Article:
Former MLBer Doug DeCinces Had Less Success With Insider Trading Charges Than Baseball
Doug DeCinces, who played primarily for the Orioles and Angels from 1973-1987, was a pretty good baseball player. He hit 237 career home runs during a time when fewer home runs were hit, did it playing a position (third base) that doesn't generally breed the greatest hitters, and played third base well. He made an All-Star team. He finished third in MVP voting one year. He had a fine 15-year career, one to be proud of. What not to be so proud of: he just got charged with insider trading.
According to the Securities and Exchange Commission, DeCinces got a too-good tip back in late 2008 about Abbott Laboratories, a pharmaceutical company, acquiring medical supply company Advanced Medical Optics. DeCinces acted on it, buying tens of thousands of shares of Advanced Medical Optics stock, and passing the info along to a few others as well. Sure enough, when news of the acquisition hit the general public the next month, Advanced Medical Optics stock soared, DeCinces pocketed nearly $1.3 million, and his friends he tipped off made themselves a few hundred thousand more.
Believe it or not, the SEC wasn't thrilled when it caught wind of this, and fined DeCinces $2.5 million. DeCinces agreed to pay up, while apparently neither admitting to nor denying the SEC's allegations. However, paying a multimillion-dollar penalty - over $1 million more than you made from the allegedly illegal investments - does not suggest someone very confident that he would have been exonerated by the facts. Considering the curiously perfect timing of DeCinces' profits...understandable.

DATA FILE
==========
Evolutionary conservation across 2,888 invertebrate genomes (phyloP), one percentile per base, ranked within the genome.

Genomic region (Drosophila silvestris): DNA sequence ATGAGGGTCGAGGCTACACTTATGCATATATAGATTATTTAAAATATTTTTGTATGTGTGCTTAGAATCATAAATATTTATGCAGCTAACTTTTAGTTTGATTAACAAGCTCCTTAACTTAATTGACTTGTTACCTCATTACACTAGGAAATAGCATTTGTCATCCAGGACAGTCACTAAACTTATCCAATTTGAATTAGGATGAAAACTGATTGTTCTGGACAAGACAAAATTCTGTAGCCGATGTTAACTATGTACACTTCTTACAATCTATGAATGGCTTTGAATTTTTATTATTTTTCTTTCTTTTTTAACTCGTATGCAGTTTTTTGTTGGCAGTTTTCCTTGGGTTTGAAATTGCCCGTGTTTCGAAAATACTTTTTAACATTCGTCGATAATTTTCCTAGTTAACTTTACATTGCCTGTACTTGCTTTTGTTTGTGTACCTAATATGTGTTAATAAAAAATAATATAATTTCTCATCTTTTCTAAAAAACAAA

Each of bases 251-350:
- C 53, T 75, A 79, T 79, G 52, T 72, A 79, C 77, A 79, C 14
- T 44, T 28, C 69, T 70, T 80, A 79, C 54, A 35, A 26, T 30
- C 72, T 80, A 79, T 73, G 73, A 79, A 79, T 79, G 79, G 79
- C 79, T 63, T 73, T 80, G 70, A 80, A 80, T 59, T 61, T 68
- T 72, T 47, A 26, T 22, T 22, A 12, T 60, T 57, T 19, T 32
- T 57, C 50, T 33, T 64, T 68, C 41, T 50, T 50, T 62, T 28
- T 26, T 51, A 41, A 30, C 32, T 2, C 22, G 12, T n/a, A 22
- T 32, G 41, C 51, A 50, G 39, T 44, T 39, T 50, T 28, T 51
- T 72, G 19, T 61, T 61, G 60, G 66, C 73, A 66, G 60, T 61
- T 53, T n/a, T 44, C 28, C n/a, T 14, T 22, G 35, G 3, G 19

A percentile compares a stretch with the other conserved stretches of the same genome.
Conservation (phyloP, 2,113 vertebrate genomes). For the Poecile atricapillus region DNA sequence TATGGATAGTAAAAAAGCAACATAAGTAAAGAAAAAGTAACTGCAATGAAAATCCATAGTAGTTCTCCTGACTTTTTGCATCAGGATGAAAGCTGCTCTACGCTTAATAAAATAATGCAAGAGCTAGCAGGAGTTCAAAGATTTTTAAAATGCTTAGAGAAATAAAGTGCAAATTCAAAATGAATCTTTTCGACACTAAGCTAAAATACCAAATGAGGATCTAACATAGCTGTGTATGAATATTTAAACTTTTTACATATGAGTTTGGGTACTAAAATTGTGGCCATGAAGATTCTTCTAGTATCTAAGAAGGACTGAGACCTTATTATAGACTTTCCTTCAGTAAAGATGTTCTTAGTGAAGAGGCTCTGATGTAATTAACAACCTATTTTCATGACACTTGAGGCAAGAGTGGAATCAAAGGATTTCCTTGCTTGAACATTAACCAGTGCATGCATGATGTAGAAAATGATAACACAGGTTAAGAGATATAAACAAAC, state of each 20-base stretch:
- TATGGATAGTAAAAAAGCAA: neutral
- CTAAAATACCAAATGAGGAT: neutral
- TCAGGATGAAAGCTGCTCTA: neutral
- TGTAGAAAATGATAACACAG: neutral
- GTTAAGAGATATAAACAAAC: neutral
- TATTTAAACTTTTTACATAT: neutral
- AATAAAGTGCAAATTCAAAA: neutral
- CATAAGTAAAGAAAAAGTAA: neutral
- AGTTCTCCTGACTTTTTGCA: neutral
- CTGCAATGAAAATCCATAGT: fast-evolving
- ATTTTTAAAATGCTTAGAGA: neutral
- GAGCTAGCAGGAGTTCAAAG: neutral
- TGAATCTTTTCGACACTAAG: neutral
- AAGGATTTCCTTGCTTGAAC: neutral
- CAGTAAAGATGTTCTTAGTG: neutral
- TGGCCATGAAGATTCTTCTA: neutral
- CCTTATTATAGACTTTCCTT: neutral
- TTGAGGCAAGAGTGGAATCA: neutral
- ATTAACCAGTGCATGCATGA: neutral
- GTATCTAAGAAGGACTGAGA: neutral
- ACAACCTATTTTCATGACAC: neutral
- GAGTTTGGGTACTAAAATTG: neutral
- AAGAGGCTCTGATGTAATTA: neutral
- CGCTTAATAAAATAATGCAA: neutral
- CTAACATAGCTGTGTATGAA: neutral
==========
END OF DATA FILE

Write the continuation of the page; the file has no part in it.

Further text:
A few years ago, mlb.com published a story on DeCinces' post-baseball endeavors. He started a real estate development company. He owned a golf course. He operated industrial parks and restaurants. He raised funds for a children's foundation and, all in all, seemingly managed to carve out a nice niche for himself. The headline for that story: "DeCinces enjoying life as businessman." A little too much, apparently.
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